> > backslash out of thin air) rather than 'foo b/foo'. LOLWUT. This also
> > breaks in the same way with the known-to-agree-with-diff-and-patch
> > standard diff that Mercurial produces.
> 
> I was unable to reproduce that here using:
> 
> git version 1.7.2.5
> GNU bash, version 4.1.5(1)-release (x86_64-pc-linux-gnu) qs /bin/sh

git version 1.7.10
GNU bash, version 4.2.20(1)-release (x86_64-pc-linux-gnu)
Matt Mackall - Dec. 7, 2012, 5:03 p.m.
On Fri, 2012-12-07 at 11:37 +0000, Alastair Houghton wrote:
> On 7 Dec 2012, at 10:28, Pierre-Yves David <pierre-yves.david at logilab.fr> wrote:
> 
> > On Thu, Dec 06, 2012 at 03:44:47PM -0600, Matt Mackall wrote:
> >> On Thu, 2012-12-06 at 21:00 +0000, Alastair Houghton wrote:
> > For a baseline, if I try to import the git-diff generated by hg into an
> >> empty git repo with git-apply:
> >> 
> >> diff --git a/foo b/foo b/foo b/foo
> >> new file mode 100644
> >> --- /dev/null
> >> +++ b/foo b/foo	
> >> @@ -0,0 +1,1 @@
> >> +b
> >> 
> >> ..it almost works. By almost, I mean it creates 'foo\ b/foo' (literal
> >> backslash out of thin air) rather than 'foo b/foo'. LOLWUT. This also
> >> breaks in the same way with the known-to-agree-with-diff-and-patch
> >> standard diff that Mercurial produces.
> > 
> > I was unable to reproduce that here using:
> > 
> > git version 1.7.2.5
> > GNU bash, version 4.1.5(1)-release (x86_64-pc-linux-gnu) qs /bin/sh
> > 
> > What version are you using?
> 
> I think when I originally tested I had quite an old version of git on
> my machine (I don't actually use git very often---we use Mercurial
> here).  I just tried with 1.8.0.1, and it seemed to work.
> 
> Further testing seems to indicate that git doesn't escape for spaces,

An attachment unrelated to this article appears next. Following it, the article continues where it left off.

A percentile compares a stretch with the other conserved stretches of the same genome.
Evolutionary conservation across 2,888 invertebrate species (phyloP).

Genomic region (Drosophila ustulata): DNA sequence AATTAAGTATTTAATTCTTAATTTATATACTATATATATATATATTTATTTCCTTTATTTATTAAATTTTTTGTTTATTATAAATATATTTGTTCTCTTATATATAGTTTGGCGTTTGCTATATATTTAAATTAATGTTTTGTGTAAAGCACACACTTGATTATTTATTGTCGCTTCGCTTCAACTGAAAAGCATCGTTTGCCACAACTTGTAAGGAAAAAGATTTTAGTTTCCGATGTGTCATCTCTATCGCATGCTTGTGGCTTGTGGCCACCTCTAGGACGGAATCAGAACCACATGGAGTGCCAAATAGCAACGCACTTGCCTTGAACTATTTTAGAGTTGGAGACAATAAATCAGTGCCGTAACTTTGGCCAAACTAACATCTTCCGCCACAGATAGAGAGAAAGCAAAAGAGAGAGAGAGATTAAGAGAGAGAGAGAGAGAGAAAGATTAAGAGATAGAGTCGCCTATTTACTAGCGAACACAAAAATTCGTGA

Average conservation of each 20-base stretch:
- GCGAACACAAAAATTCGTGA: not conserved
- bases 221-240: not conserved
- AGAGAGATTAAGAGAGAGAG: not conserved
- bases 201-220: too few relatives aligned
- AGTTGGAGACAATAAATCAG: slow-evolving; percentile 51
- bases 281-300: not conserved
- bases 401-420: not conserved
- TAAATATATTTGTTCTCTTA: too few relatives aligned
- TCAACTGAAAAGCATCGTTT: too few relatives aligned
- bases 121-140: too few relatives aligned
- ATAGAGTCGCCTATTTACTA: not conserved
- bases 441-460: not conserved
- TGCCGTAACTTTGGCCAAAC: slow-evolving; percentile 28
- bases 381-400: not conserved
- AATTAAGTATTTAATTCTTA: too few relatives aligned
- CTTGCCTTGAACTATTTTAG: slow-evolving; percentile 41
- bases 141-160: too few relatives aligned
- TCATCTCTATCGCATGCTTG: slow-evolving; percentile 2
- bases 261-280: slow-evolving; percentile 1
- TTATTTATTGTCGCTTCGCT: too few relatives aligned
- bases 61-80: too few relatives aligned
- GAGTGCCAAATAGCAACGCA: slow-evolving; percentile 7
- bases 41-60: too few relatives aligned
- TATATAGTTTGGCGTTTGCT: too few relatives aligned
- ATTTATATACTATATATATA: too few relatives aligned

> but it will do for non-ASCII characters and control characters, among
> others.  e.g. I just renamed a file ?foo? to ?f?? and got
> 
>   diff --git a/foo b/foo b/foo b/foo
>   deleted file mode 100644
>   index 6178079..0000000
>   --- a/foo b/foo 
>   +++ /dev/null
>   @@ -1 +0,0 @@
>   -b
>   diff --git "a/foo b/f\303\266" "b/foo b/f\303\266"
>   new file mode 100644
>   index 0000000..6178079
>   --- /dev/null
>   +++ "b/foo b/f\303\266" 
>   @@ -0,0 +1 @@
>   +b
> 
> from git diff HEAD
> 
> So, I think:
> 
> (a) Git has already fixed this bug.  The current version (1.8.0.1)
>     works with a binary file too; I tried
> 
>       hg init a
>       cd a
>       mkdir 'foo b'
>       dd if=/dev/random of="foo b/foo" bs=1024 count=4
>       hg ci -Am0
>       hg up null
>       hg export --git tip > p
>       cd ..
>       git init b
>       git apply ../a/p
> 
>     Looking at git's current source code,
> 
>       https://github.com/git/git/blob/master/builtin/apply.c
> 
>     it only uses the "diff --git" line to obtain the filenames in
>     the case where they aren't anywhere else, and requires the two
>     names it finds to match exactly.
> (b) hg should certainly handle the patch without complaint (my patch
>     fixes that)
> (c) hg should consider handling escaping on the input for git patches
>     (my patch does *not* fix that)
> (d) Agree with Matt; hg can't generate escaped filenames until some
>     time after (c) if fixed.

Ok, sounds good. Can we get your patch again with a more precise
description?

Patch

diff --git a/foo b/foo b/foo b/foo
new file mode 100644
--- /dev/null
+++ b/foo b/foo	
@@ -0,0 +1,1 @@ 
+b